This is the website of Abulsme Noibatno Itramne (also known as Sam Minter). Posts here are rare these days. For current stuff, follow me on Mastodon



April 2012

@abulsme Updates from 2012-04-25 (UTC)

  • RT @Oatmeal: This is the web right now #
  • Reading – Amazon releases “Send to Kindle” desktop software for the Mac (Jacqui Cheng) #
  • Reading – A Few Notes on the RNC Meeting and the 2016 Rules (Josh Putnam) #
  • RT @ZekeJMiller: RT @indecision: Tonight might be the last night Newt Gingrich is relevant. Just kidding. He’s never been relevant. #
  • RT @SonofConway: I think they should bring back the Whig Party #
  • RT @FHQ: Ha! NE is correct. Last contest in July. RT @DavidMDrucker: @LarrySabato It ain’t over till Indiana, or Nebraska… #
  • RT @jimantle: Delaware is so far the only state where Gingrich is beating Ron Paul. #
  • MT @FHQ: Romney set to pick up all 17 delegates in #deprimary & all 25 in #ctprimary Paul will qualify for delegates in #riprimary #
  • MT @FHQ: Romney on pace to trigger WTA in #nyprimary That 34 delegates & is ahead in 23 districts (46 more delegates). 6 dist yet 2 report. #
  • MT @FHQ: Paul going to qualify for delegates in #riprimary Looks like 12 delegates for Romney & 4 for Paul. Romney also has 3 automatics. #
  • Reading – King County GOP leader boots caucus outside after Ron Paul backers take over (Jim Brunner) #
  • Reading – A teacher, a student and a 39-year-long lesson in forgiveness (Tom Hallman Jr.) #
  • RT @FHQ: Rough, ROUGH #paprimary delegate count: Uncommitted/unconfirmed 16 or 17, Romney 7, Paul 5, Gingrich 4 and Santorum 3 or 4. [1/2] #
  • RT @FHQ: Remaining 23 #paprimary delegates are elected officials, county-endorsed people & previous delegates/alternates. [2/2] #
  • RT @FHQ: RT @charliepolitico: Protest vote alert: Mitt Romney carried every single county in all 5 states #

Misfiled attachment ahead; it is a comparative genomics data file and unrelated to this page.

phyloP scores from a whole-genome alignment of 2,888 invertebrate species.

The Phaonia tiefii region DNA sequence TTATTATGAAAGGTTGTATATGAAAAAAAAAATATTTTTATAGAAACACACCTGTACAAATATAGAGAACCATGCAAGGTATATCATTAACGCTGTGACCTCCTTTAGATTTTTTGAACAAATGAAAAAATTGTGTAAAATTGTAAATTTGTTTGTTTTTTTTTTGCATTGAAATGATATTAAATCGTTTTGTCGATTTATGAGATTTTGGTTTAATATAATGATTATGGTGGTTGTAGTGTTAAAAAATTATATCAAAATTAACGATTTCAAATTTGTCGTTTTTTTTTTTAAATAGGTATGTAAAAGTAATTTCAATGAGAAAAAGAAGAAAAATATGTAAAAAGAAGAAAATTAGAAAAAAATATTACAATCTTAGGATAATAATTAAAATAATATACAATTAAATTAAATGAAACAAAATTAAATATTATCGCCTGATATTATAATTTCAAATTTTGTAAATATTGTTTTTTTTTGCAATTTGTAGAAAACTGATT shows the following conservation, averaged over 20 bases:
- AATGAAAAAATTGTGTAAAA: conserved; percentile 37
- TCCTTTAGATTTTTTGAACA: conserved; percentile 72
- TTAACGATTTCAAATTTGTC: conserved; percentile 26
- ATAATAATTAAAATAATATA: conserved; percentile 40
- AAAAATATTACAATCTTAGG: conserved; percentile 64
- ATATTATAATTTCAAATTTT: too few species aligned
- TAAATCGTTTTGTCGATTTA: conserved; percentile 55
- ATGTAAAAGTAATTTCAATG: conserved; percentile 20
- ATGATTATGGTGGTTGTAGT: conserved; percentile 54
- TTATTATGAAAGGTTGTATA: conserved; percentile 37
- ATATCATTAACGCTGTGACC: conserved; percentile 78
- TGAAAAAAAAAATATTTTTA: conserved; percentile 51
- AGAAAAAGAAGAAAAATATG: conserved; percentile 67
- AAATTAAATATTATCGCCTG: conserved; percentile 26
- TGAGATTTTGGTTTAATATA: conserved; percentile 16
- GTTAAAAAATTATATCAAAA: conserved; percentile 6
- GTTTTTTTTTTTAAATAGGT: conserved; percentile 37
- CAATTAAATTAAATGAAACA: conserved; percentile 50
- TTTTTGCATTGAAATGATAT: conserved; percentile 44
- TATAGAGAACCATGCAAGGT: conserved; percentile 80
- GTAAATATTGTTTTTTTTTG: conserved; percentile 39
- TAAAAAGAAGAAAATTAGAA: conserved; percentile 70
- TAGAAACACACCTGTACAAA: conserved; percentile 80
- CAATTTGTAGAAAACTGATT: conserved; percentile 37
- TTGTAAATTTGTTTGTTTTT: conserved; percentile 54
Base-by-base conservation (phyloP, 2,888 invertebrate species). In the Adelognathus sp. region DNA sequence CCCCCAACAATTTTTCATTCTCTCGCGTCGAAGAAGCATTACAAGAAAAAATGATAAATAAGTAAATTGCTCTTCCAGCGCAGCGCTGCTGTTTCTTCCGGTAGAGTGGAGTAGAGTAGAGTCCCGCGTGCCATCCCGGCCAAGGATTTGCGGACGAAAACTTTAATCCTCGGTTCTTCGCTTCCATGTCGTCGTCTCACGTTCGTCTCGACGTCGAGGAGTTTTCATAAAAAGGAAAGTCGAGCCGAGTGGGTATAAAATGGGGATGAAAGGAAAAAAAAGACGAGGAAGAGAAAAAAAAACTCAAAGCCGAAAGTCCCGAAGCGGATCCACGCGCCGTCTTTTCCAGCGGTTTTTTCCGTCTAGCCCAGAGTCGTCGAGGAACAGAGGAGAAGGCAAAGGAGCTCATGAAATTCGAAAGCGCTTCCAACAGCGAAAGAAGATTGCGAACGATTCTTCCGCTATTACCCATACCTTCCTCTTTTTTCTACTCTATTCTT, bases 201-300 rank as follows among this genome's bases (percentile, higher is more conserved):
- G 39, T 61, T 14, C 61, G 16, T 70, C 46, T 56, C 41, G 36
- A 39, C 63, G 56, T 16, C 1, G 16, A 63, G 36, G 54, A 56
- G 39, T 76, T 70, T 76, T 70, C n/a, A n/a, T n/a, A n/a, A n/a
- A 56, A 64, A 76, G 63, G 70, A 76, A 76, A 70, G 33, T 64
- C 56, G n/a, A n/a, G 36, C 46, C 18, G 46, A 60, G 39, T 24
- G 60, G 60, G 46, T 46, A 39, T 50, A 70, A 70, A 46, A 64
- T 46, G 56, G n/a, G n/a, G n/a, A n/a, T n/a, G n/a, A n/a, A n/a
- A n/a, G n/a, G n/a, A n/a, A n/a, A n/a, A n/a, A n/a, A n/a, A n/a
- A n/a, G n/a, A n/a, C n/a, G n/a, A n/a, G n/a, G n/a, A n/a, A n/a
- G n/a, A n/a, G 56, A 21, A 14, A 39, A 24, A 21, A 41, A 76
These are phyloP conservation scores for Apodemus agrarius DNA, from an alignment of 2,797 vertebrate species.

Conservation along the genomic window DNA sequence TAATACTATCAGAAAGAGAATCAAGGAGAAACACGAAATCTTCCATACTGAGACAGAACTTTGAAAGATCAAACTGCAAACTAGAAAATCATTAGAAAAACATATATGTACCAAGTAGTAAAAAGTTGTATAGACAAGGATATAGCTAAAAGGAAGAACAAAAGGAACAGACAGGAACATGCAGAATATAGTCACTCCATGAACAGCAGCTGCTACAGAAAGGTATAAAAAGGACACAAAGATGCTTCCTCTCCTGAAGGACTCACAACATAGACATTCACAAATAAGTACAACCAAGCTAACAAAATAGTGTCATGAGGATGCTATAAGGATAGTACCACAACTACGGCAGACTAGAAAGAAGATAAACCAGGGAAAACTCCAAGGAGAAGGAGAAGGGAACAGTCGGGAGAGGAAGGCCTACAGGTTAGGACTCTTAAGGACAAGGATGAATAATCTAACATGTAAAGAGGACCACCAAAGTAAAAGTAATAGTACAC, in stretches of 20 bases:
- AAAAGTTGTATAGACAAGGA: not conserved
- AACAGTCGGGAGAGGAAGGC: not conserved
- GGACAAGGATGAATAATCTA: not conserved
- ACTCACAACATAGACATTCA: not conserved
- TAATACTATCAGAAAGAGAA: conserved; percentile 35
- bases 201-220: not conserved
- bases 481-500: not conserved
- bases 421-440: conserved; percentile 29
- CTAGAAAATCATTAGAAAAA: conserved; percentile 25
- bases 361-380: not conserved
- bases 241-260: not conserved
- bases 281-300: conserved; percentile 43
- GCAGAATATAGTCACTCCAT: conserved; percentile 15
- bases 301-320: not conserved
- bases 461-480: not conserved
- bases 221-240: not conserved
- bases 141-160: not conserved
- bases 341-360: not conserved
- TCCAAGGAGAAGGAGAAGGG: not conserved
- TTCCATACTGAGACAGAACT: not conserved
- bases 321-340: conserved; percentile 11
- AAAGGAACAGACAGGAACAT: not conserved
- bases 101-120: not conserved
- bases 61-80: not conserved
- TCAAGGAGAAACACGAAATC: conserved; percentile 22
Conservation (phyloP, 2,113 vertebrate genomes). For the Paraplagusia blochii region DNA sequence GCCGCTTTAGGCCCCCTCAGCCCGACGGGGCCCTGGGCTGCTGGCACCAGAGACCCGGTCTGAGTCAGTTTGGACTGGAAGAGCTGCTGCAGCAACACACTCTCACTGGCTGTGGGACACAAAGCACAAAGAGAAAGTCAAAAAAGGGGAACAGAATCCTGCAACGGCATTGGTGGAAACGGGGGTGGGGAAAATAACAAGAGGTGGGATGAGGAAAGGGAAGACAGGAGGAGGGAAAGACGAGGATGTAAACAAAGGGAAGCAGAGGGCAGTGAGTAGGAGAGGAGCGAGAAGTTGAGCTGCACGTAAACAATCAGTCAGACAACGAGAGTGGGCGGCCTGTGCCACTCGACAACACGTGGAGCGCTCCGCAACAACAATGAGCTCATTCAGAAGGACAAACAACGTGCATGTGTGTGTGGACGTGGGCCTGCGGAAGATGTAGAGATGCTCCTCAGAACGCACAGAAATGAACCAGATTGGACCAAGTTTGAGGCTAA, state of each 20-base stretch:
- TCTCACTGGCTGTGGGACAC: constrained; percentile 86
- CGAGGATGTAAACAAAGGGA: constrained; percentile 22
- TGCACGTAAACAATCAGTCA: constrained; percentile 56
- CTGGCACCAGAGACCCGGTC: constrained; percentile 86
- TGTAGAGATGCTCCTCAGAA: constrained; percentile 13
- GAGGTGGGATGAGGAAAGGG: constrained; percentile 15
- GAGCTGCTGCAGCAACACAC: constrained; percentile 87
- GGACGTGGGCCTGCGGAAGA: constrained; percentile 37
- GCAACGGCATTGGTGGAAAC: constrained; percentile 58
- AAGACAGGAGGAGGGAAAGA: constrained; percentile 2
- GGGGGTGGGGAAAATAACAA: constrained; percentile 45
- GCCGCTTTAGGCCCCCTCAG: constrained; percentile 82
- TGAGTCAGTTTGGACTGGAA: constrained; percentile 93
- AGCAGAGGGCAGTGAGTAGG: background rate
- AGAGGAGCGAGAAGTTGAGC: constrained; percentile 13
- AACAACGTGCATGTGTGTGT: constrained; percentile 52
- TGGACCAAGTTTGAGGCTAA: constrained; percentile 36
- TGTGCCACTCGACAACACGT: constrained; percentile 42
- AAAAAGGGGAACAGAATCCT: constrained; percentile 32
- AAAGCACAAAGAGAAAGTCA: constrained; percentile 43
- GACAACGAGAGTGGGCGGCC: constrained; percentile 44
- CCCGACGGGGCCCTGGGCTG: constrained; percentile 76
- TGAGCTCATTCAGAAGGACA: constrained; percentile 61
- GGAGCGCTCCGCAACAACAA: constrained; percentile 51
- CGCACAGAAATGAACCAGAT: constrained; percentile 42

• MT @TheGreenPapers: CT, DE, NY, PA, RI Pres Primary Recap. PA statewide Primary Recap. #
  • Reading – Anti-Piracy Group Asks Court to Gag The Pirate Party (Ernesto, TorrentFreak) #
  • RT @blakehounshell: RT @AP Gingrich to suspend presidential bid Tuesday, exit GOP race to pave way for Romney. #

Obama Clinches Nomination

You may have heard some reports that this already happened back at the beginning of April (CNN reported it for instance), but I can’t figure out any math to back that up other than someone mistakenly thinking that since more than 50% of the Republican delegates had been allocated, the same must have been true for the Democrats. Not true. Different calendars.

Anyway, while the fun has been on the Republican Side I have been diligently tracking the Green Papers numbers for the Democrats too. Their soft count does not include Democratic Superdelegates, but I think it is a pretty safe bet that 100% of the Democratic Superdelegates will vote for Obama at the convention, so I have been including those in my own counts for the Democrats. Given that assumption, plus Green Papers’ tally of the results from primaries and estimated results from caucuses, as of yesterday’s contests we have this delegate count:

Sorry Randall and Jim. I don’t think this year is going to be your year.

Anyway, 2776 delegates are needed to win the nomination on the Democratic side, and as of today, Obama exceeds that number.

This is of course no surprise to anybody. If anything, it is surprising 10 delegates went to someone else.

The chart’s of Obama’s walk to victory follow, but they aren’t as interesting as the equivalents on the Republican side this year.

And two bonus charts I include for the Republicans on the 2012 Republican Delegate Count Graphs page but not on my blog updates…

Of course, nothing is actually official until the convention. But I think we have a Democratic nominee. :-)

Note added 16:28 UTC: To be absolutely strict, if you look at Green Paper’s “Hard Count” which only includes delegates officially bound to Obama, and not estimates from caucuses, and not officially uncommitted delegates who unofficially are identified Obama delegates, and not any of the super delegates, Obama only has 1940 delegates, so still has some ways to go. But I think including the superdelegates, estimates from caucuses, and officially uncommitted delegates known to support Obama is completely reasonable. So I’m willing to call this clinched. :-)

2008 vs 2012 after NY/PA/CT/RI/DE

Not much to say here. The small gap between Romney’s rate of accumulating delegates compared to McCain’s in 2008 has completely closed. It is absolutely clear that any differences in perception on how fast Romney was “closing the deal” vs McCain were 100% due to the elongated calendar. When you look at things by % of delegates accumulated vs % of delegates allocated, the two years track each other very closely. In the early days of the campaign (before about 20% of the delegates) Romney was actually a bit ahead of McCain’s pace. From there though 50% or so, Romney was slightly behind McCain’s pace. The key word being slightly. And now they once again very closely match.